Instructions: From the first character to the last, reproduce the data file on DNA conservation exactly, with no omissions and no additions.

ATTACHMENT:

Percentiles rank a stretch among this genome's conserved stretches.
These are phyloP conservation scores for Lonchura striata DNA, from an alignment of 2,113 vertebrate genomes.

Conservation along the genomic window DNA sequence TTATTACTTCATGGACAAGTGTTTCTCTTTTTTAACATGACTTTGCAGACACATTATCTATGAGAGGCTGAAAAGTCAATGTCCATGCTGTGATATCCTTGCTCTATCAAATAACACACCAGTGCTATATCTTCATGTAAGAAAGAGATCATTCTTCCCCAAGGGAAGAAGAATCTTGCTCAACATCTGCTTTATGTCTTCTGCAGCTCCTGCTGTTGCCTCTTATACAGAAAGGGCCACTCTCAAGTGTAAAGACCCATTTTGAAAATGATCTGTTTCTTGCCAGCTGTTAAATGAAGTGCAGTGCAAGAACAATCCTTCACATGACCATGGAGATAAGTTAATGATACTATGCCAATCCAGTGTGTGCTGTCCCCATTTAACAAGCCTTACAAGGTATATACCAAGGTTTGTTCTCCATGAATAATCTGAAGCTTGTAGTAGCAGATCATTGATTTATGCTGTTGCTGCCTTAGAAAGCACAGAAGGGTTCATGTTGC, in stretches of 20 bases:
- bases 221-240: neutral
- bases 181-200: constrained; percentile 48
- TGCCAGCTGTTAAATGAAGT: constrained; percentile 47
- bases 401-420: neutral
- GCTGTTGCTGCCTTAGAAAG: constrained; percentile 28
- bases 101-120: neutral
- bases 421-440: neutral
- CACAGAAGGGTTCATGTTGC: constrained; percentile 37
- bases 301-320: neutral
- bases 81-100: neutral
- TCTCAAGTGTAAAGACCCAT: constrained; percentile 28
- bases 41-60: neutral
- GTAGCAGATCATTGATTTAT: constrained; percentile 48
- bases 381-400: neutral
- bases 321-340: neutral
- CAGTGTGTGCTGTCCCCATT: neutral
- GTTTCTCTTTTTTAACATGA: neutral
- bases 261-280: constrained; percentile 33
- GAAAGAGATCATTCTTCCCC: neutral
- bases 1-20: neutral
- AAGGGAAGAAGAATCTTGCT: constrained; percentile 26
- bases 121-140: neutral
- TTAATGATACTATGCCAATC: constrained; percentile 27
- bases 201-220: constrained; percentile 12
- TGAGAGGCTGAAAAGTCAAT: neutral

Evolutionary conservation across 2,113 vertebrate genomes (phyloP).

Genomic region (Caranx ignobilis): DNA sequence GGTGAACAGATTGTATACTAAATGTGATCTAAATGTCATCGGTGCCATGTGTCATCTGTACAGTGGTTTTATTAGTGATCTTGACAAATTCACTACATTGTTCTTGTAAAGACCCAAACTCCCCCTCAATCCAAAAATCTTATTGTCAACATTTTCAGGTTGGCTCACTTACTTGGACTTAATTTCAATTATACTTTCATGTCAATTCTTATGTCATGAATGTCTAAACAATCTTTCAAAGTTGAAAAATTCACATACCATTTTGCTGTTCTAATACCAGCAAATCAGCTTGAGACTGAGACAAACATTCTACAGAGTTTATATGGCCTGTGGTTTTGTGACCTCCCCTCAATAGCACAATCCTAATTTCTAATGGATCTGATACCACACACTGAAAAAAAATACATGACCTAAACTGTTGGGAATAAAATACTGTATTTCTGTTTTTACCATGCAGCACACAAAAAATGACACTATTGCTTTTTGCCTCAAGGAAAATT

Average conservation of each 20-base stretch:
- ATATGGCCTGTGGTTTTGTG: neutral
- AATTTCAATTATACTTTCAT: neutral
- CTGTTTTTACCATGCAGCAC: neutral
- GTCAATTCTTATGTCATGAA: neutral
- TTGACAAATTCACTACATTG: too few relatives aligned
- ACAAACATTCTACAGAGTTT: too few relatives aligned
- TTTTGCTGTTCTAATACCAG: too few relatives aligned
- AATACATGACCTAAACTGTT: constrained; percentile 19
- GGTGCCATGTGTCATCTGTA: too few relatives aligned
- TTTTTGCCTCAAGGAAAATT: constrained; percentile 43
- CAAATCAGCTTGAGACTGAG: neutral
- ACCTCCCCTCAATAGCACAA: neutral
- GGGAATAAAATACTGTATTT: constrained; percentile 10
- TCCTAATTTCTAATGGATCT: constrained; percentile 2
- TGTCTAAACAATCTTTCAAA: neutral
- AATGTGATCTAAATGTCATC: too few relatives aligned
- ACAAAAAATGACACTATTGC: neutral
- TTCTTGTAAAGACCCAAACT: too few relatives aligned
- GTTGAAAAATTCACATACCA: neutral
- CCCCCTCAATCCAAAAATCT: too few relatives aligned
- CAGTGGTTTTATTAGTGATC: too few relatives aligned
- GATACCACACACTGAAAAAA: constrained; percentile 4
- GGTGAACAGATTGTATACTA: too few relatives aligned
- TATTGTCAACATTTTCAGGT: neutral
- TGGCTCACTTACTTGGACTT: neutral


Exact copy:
Percentiles rank a stretch among this genome's conserved stretches.
These are phyloP conservation scores for Lonchura striata DNA, from an alignment of 2,113 vertebrate genomes.

Conservation along the genomic window DNA sequence TTATTACTTCATGGACAAGTGTTTCTCTTTTTTAACATGACTTTGCAGACACATTATCTATGAGAGGCTGAAAAGTCAATGTCCATGCTGTGATATCCTTGCTCTATCAAATAACACACCAGTGCTATATCTTCATGTAAGAAAGAGATCATTCTTCCCCAAGGGAAGAAGAATCTTGCTCAACATCTGCTTTATGTCTTCTGCAGCTCCTGCTGTTGCCTCTTATACAGAAAGGGCCACTCTCAAGTGTAAAGACCCATTTTGAAAATGATCTGTTTCTTGCCAGCTGTTAAATGAAGTGCAGTGCAAGAACAATCCTTCACATGACCATGGAGATAAGTTAATGATACTATGCCAATCCAGTGTGTGCTGTCCCCATTTAACAAGCCTTACAAGGTATATACCAAGGTTTGTTCTCCATGAATAATCTGAAGCTTGTAGTAGCAGATCATTGATTTATGCTGTTGCTGCCTTAGAAAGCACAGAAGGGTTCATGTTGC, in stretches of 20 bases:
- bases 221-240: neutral
- bases 181-200: constrained; percentile 48
- TGCCAGCTGTTAAATGAAGT: constrained; percentile 47
- bases 401-420: neutral
- GCTGTTGCTGCCTTAGAAAG: constrained; percentile 28
- bases 101-120: neutral
- bases 421-440: neutral
- CACAGAAGGGTTCATGTTGC: constrained; percentile 37
- bases 301-320: neutral
- bases 81-100: neutral
- TCTCAAGTGTAAAGACCCAT: constrained; percentile 28
- bases 41-60: neutral
- GTAGCAGATCATTGATTTAT: constrained; percentile 48
- bases 381-400: neutral
- bases 321-340: neutral
- CAGTGTGTGCTGTCCCCATT: neutral
- GTTTCTCTTTTTTAACATGA: neutral
- bases 261-280: constrained; percentile 33
- GAAAGAGATCATTCTTCCCC: neutral
- bases 1-20: neutral
- AAGGGAAGAAGAATCTTGCT: constrained; percentile 26
- bases 121-140: neutral
- TTAATGATACTATGCCAATC: constrained; percentile 27
- bases 201-220: constrained; percentile 12
- TGAGAGGCTGAAAAGTCAAT: neutral

Evolutionary conservation across 2,113 vertebrate genomes (phyloP).

Genomic region (Caranx ignobilis): DNA sequence GGTGAACAGATTGTATACTAAATGTGATCTAAATGTCATCGGTGCCATGTGTCATCTGTACAGTGGTTTTATTAGTGATCTTGACAAATTCACTACATTGTTCTTGTAAAGACCCAAACTCCCCCTCAATCCAAAAATCTTATTGTCAACATTTTCAGGTTGGCTCACTTACTTGGACTTAATTTCAATTATACTTTCATGTCAATTCTTATGTCATGAATGTCTAAACAATCTTTCAAAGTTGAAAAATTCACATACCATTTTGCTGTTCTAATACCAGCAAATCAGCTTGAGACTGAGACAAACATTCTACAGAGTTTATATGGCCTGTGGTTTTGTGACCTCCCCTCAATAGCACAATCCTAATTTCTAATGGATCTGATACCACACACTGAAAAAAAATACATGACCTAAACTGTTGGGAATAAAATACTGTATTTCTGTTTTTACCATGCAGCACACAAAAAATGACACTATTGCTTTTTGCCTCAAGGAAAATT

Average conservation of each 20-base stretch:
- ATATGGCCTGTGGTTTTGTG: neutral
- AATTTCAATTATACTTTCAT: neutral
- CTGTTTTTACCATGCAGCAC: neutral
- GTCAATTCTTATGTCATGAA: neutral
- TTGACAAATTCACTACATTG: too few relatives aligned
- ACAAACATTCTACAGAGTTT: too few relatives aligned
- TTTTGCTGTTCTAATACCAG: too few relatives aligned
- AATACATGACCTAAACTGTT: constrained; percentile 19
- GGTGCCATGTGTCATCTGTA: too few relatives aligned
- TTTTTGCCTCAAGGAAAATT: constrained; percentile 43
- CAAATCAGCTTGAGACTGAG: neutral
- ACCTCCCCTCAATAGCACAA: neutral
- GGGAATAAAATACTGTATTT: constrained; percentile 10
- TCCTAATTTCTAATGGATCT: constrained; percentile 2
- TGTCTAAACAATCTTTCAAA: neutral
- AATGTGATCTAAATGTCATC: too few relatives aligned
- ACAAAAAATGACACTATTGC: neutral
- TTCTTGTAAAGACCCAAACT: too few relatives aligned
- GTTGAAAAATTCACATACCA: neutral
- CCCCCTCAATCCAAAAATCT: too few relatives aligned
- CAGTGGTTTTATTAGTGATC: too few relatives aligned
- GATACCACACACTGAAAAAA: constrained; percentile 4
- GGTGAACAGATTGTATACTA: too few relatives aligned
- TATTGTCAACATTTTCAGGT: neutral
- TGGCTCACTTACTTGGACTT: neutral